From the USA Today of space news, space.com, a nicely illustrated story on the (non) evolution of space plane designs. I say “non” because precious dadgum few of them have ever made it to the cutting-metal stage.
Come to think of it, we’re going to need a new expression, being in the age of composites. But “baking plastic” just doesn’t have the same cachet, does it?
Notice that all those proposed spaceplane-to-orbit ideas feature an itty-bitty plane on top of some really big-@$$ boosters, and that most of those boosters are just fuel tanks. So yeah, I might have just undercut my own suspension-of-disbelief case for Perigee but we are talking about fiction, after all. And there is plenty of precedent for the idea – it’s not like I came up with it all by myself. So there.
If you want an idea of how much energy it takes to reach orbit, first look at that Saturn V diagram. For a rocket that was almost 400’ tall, the first two-thirds of it was there just to get the remaining third into orbit at 17,000 mph. The final third was there to launch the command/lunar module stack towards the Moon at 24,000 mph (driving home Heinlein’s point that once you’re in orbit, you’re “halfway to anywhere”).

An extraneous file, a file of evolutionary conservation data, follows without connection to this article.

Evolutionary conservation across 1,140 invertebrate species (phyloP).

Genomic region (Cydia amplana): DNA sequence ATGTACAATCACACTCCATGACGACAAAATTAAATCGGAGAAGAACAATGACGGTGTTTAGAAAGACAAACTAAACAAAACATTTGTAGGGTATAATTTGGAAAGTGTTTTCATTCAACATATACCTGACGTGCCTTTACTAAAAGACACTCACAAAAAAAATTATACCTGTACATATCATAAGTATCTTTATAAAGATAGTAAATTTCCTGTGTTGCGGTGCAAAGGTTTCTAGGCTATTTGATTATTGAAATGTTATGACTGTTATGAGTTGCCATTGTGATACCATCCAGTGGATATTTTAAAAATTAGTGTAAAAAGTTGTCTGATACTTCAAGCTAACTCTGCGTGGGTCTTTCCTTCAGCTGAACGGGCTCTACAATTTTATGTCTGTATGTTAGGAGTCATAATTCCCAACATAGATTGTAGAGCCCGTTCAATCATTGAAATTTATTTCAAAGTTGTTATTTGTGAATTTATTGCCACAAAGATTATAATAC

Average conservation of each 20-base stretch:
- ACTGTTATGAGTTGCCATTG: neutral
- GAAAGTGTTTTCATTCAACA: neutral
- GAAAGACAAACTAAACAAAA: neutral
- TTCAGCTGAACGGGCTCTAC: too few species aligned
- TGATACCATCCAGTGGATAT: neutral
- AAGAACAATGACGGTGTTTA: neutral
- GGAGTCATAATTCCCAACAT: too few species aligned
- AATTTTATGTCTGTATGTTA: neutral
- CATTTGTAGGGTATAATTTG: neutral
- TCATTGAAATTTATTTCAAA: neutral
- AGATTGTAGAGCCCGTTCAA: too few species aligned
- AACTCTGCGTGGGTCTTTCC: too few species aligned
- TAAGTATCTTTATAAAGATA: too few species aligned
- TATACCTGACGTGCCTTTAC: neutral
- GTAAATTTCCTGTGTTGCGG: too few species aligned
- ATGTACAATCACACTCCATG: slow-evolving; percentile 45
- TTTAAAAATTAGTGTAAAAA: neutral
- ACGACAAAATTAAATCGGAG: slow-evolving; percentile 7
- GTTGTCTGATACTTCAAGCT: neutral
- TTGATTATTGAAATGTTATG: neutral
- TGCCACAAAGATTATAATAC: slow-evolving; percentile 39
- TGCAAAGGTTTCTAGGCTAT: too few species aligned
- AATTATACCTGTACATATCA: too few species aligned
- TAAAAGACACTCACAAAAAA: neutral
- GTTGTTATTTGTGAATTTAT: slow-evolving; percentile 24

Which begs the question: if it’s roughly 240,000 miles to the Moon, why did it take almost 4 days to get there? At 24,000 mph, shouldn’t it have been a day trip?
Good question. First, that 240K is a straight-line distance and spaceships don’t travel in straight lines. Apollo followed a Hohmann transfer orbit, essentially a long curved path from Earth that ended at a tangent to the Moon’s orbit.
Also keep in mind that 24,000 mph escape velocity is just enough to get out of Earth’s gravity well, which was constantly pulling at Apollo and slowing it down until it was finally overcome by the Moon’s gravity. At its slowest point, I think Apollo slowed down to maybe 3,000 mph.
Wondering what such a trip might be like? Space Adventures is selling tickets.